Congratulations! You're In Escrow...
There are a lot of "vocab words" or "industry jargon" in real estate that can make it very confusing for the Average-Joe-Homeowner to know what is being discussed.
"Escrow" is one of those words.
I HATE having my clients be confused.
I want you to understand everything that is going on, so you feel a PART of the process and are able to make your own good decisions, all along the way.
So, let's pull off the band-aid.
What does this confusing word mean?
"Escrow" is the name for the process that takes place after you have a contract to purchase a house (buyer and seller have signed a Purchase and Sale Agreement), but before the "closing" (When money and keys change hands.)
The "Escrow Company" is usually a law firm that acts as a neutral third party to hold & disburse funds, make sure all the contract paperwork is in place, and get the deed recorded at the courthouse.
Once you have a signed and accepted purchase agreement written on the property you're buying and selling, you'll "be in escrow."
Here's what happens next.
1) Buyer will be asked for an Earnest Money Deposit which will go toward the down payment on the home they are purchasing. Earnest money is usually between 1% - 5% of the price of the home, depending on how competitive the market is at the time. This deposit usually needs to be wired to the escrow company within 2-3 business days of going under contract.
2) Buyer needs to decide how much of a Down Payment they want to make on the house. This represents the total cash you will need to complete the purchase. Some people think you have to put 20% down, but not anymore. Many people buy homes with 3%, 5%, 10% down payments - and I have had clients go the no-money-down route, too. Talk to your mortgage broker to see what kind of down payment makes the most sense to you. You can choose to put down as much or as little as you want (depending on your mortgage), but remember, the more you put down toward the total price of your home, the lower your mortgage payments will be every month.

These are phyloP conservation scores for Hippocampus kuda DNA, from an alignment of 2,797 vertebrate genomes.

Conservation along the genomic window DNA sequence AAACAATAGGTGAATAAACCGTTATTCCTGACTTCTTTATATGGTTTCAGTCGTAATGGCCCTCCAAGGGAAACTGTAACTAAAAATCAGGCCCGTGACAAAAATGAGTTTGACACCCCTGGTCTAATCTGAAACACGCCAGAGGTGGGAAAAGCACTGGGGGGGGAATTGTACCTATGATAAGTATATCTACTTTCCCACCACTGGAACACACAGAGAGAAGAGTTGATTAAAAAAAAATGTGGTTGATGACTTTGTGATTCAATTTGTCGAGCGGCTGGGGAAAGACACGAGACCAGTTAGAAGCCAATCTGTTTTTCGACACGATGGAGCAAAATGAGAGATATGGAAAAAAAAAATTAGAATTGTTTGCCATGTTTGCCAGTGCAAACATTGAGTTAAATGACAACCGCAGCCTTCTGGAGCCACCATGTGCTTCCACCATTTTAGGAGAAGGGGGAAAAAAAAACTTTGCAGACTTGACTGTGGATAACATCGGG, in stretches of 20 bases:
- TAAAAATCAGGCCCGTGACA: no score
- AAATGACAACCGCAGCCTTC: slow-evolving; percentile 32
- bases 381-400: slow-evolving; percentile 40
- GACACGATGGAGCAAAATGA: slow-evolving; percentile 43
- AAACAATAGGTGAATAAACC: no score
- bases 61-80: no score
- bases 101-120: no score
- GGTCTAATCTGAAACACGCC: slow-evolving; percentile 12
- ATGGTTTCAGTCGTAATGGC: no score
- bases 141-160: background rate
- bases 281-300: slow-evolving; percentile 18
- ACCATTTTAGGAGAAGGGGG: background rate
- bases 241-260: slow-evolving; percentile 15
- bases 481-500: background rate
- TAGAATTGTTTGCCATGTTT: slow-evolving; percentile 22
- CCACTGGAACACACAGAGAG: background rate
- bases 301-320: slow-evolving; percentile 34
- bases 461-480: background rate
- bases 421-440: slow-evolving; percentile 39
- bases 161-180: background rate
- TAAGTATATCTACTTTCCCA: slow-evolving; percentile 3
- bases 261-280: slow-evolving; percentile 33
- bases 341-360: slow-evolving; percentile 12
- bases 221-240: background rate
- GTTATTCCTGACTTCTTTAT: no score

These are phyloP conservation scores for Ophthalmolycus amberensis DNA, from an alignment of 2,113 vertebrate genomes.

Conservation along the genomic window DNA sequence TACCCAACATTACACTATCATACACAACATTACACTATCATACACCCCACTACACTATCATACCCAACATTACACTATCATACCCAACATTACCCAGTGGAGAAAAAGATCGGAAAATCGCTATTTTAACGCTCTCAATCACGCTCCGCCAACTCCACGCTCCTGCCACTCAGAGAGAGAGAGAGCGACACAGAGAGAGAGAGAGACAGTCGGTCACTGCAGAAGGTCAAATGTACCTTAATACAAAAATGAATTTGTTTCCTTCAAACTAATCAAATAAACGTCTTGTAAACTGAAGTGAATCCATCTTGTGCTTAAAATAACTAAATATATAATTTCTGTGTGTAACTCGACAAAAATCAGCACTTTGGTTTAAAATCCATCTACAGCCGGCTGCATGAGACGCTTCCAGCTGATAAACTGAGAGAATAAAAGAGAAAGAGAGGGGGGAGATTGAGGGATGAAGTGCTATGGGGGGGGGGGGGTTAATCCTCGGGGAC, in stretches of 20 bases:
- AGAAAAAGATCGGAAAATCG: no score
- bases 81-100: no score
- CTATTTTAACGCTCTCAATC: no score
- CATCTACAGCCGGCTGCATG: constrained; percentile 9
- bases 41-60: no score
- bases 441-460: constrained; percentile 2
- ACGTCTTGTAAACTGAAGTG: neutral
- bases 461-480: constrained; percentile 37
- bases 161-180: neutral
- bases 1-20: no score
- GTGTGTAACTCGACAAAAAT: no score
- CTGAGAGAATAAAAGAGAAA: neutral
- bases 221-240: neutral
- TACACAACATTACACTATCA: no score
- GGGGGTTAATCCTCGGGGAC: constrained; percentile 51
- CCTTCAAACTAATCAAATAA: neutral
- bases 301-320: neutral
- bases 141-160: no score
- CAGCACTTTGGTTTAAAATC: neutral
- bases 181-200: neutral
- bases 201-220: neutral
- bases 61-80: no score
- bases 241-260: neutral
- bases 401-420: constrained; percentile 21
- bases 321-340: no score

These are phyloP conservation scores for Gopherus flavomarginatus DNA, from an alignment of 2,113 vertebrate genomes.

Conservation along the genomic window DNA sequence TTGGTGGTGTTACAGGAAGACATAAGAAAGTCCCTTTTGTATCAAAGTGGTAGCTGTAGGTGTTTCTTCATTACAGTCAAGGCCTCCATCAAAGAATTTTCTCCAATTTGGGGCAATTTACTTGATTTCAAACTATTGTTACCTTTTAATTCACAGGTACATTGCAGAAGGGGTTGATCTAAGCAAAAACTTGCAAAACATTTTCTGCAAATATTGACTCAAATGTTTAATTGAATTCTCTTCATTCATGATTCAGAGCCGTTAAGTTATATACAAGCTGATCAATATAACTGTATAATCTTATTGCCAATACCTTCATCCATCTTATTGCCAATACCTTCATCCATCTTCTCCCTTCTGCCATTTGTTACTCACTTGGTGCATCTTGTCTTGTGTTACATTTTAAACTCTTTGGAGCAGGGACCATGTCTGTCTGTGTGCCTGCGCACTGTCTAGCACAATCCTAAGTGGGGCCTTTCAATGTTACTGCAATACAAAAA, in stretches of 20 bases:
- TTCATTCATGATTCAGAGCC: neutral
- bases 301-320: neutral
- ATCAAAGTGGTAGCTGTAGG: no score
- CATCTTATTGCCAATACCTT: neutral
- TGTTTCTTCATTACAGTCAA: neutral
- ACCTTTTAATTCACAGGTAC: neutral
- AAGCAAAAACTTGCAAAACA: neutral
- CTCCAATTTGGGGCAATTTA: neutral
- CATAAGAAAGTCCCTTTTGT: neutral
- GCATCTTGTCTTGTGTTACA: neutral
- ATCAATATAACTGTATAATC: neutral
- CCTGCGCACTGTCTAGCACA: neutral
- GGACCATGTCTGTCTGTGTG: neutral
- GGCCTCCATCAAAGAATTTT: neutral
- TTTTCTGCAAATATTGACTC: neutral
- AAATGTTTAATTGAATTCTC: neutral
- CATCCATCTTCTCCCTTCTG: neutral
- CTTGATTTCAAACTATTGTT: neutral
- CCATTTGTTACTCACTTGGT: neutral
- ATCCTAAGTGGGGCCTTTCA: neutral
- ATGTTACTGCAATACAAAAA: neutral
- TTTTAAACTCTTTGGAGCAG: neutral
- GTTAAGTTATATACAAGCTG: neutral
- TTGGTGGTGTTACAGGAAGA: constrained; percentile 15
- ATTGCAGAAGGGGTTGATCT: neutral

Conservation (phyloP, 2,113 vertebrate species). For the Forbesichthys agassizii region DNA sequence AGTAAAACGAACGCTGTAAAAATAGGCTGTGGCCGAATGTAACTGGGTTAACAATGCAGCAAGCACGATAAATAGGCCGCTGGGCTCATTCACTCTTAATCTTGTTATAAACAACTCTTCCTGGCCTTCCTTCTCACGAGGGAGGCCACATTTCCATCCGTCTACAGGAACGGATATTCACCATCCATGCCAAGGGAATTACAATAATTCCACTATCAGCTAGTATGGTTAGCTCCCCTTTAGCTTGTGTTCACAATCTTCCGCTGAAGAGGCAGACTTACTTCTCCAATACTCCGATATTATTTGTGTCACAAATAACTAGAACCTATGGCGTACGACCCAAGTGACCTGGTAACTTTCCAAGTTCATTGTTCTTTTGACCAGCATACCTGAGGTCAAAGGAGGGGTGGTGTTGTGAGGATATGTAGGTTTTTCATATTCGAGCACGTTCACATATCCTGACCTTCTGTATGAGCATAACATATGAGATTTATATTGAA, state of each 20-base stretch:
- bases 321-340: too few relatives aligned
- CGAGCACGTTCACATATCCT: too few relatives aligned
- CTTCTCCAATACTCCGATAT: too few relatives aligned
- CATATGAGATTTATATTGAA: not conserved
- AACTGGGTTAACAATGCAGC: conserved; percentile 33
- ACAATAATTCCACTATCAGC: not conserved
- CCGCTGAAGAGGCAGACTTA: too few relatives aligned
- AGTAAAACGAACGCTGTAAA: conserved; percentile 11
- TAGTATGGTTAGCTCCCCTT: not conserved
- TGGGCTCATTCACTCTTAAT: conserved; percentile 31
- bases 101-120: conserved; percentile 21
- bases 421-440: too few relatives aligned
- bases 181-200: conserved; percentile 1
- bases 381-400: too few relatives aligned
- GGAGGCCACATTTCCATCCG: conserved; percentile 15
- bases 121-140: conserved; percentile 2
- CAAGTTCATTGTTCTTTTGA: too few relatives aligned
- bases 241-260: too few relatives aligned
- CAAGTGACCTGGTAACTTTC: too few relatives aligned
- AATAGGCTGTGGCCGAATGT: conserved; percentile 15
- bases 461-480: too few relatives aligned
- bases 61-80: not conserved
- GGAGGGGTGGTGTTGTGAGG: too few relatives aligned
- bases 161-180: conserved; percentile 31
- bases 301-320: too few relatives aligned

3) During this period of purchasing your home, you are going to need an Escrow or Settlement Company to act as an independent third party so that you know when and who to give your money to get the deed to your new home. This is something that the buyers and sellers can choose, but most real estate agents have a couple of go-to companies they work with often and can recommend to you.
How Long Does It Take To "Be In Escrow" Before Completing The Transaction?
You've made it! Once the sale has closed, you're the proud owner of a new home.
Congratulations and Welcome To The Winner's Circle!